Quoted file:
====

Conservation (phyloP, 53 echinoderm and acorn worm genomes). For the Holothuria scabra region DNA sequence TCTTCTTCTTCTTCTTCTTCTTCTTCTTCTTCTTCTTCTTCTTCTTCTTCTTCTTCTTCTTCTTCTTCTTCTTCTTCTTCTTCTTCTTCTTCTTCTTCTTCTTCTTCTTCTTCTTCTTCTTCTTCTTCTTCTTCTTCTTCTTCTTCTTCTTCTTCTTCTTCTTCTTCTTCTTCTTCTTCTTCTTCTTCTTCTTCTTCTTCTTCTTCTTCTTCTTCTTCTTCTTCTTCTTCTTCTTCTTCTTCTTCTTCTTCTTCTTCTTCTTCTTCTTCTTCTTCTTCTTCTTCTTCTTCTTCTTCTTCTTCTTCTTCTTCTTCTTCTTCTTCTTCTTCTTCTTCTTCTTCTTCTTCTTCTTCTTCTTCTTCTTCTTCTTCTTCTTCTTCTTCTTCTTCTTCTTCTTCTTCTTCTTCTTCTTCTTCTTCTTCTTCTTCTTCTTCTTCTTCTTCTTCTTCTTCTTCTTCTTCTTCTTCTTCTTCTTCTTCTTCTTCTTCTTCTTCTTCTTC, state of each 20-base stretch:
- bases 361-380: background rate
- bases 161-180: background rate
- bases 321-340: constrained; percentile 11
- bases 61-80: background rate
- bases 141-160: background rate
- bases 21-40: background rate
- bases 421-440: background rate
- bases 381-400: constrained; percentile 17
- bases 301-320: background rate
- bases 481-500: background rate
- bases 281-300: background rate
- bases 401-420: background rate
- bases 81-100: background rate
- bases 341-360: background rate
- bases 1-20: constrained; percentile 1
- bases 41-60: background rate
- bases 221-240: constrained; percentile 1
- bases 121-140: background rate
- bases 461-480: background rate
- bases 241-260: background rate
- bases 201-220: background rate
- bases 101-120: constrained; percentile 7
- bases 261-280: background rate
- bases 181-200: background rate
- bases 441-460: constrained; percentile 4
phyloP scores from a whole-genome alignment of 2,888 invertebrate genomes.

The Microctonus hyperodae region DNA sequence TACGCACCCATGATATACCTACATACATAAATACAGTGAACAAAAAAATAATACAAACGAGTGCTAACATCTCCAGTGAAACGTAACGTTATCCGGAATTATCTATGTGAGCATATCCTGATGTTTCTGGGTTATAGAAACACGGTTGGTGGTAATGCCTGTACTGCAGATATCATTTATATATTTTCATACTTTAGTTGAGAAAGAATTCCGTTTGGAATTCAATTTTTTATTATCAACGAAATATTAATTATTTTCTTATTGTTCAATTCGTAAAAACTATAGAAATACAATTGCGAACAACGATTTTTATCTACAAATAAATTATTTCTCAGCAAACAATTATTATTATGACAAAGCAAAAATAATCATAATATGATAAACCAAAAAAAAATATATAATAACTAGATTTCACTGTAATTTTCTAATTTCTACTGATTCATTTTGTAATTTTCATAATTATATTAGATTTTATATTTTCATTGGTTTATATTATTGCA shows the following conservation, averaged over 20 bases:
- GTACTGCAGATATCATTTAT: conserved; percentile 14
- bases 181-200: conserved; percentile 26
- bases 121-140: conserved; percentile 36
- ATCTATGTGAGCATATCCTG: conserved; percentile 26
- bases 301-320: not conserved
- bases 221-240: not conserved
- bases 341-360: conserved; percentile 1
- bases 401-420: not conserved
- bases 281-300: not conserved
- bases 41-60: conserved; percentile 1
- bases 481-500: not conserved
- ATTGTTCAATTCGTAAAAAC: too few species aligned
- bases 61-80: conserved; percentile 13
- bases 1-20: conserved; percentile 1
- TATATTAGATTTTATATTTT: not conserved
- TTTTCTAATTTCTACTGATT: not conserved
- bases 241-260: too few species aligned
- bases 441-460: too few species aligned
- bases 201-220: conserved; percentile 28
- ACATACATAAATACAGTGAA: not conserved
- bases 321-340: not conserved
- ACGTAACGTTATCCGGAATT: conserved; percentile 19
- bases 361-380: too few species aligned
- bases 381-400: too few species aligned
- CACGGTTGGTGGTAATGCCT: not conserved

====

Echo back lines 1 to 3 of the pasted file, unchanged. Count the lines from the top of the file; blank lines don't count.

Conservation (phyloP, 53 echinoderm and acorn worm genomes). For the Holothuria scabra region DNA sequence TCTTCTTCTTCTTCTTCTTCTTCTTCTTCTTCTTCTTCTTCTTCTTCTTCTTCTTCTTCTTCTTCTTCTTCTTCTTCTTCTTCTTCTTCTTCTTCTTCTTCTTCTTCTTCTTCTTCTTCTTCTTCTTCTTCTTCTTCTTCTTCTTCTTCTTCTTCTTCTTCTTCTTCTTCTTCTTCTTCTTCTTCTTCTTCTTCTTCTTCTTCTTCTTCTTCTTCTTCTTCTTCTTCTTCTTCTTCTTCTTCTTCTTCTTCTTCTTCTTCTTCTTCTTCTTCTTCTTCTTCTTCTTCTTCTTCTTCTTCTTCTTCTTCTTCTTCTTCTTCTTCTTCTTCTTCTTCTTCTTCTTCTTCTTCTTCTTCTTCTTCTTCTTCTTCTTCTTCTTCTTCTTCTTCTTCTTCTTCTTCTTCTTCTTCTTCTTCTTCTTCTTCTTCTTCTTCTTCTTCTTCTTCTTCTTCTTCTTCTTCTTCTTCTTCTTCTTCTTCTTCTTCTTCTTCTTCTTCTTC, state of each 20-base stretch:
- bases 361-380: background rate
- bases 161-180: background rate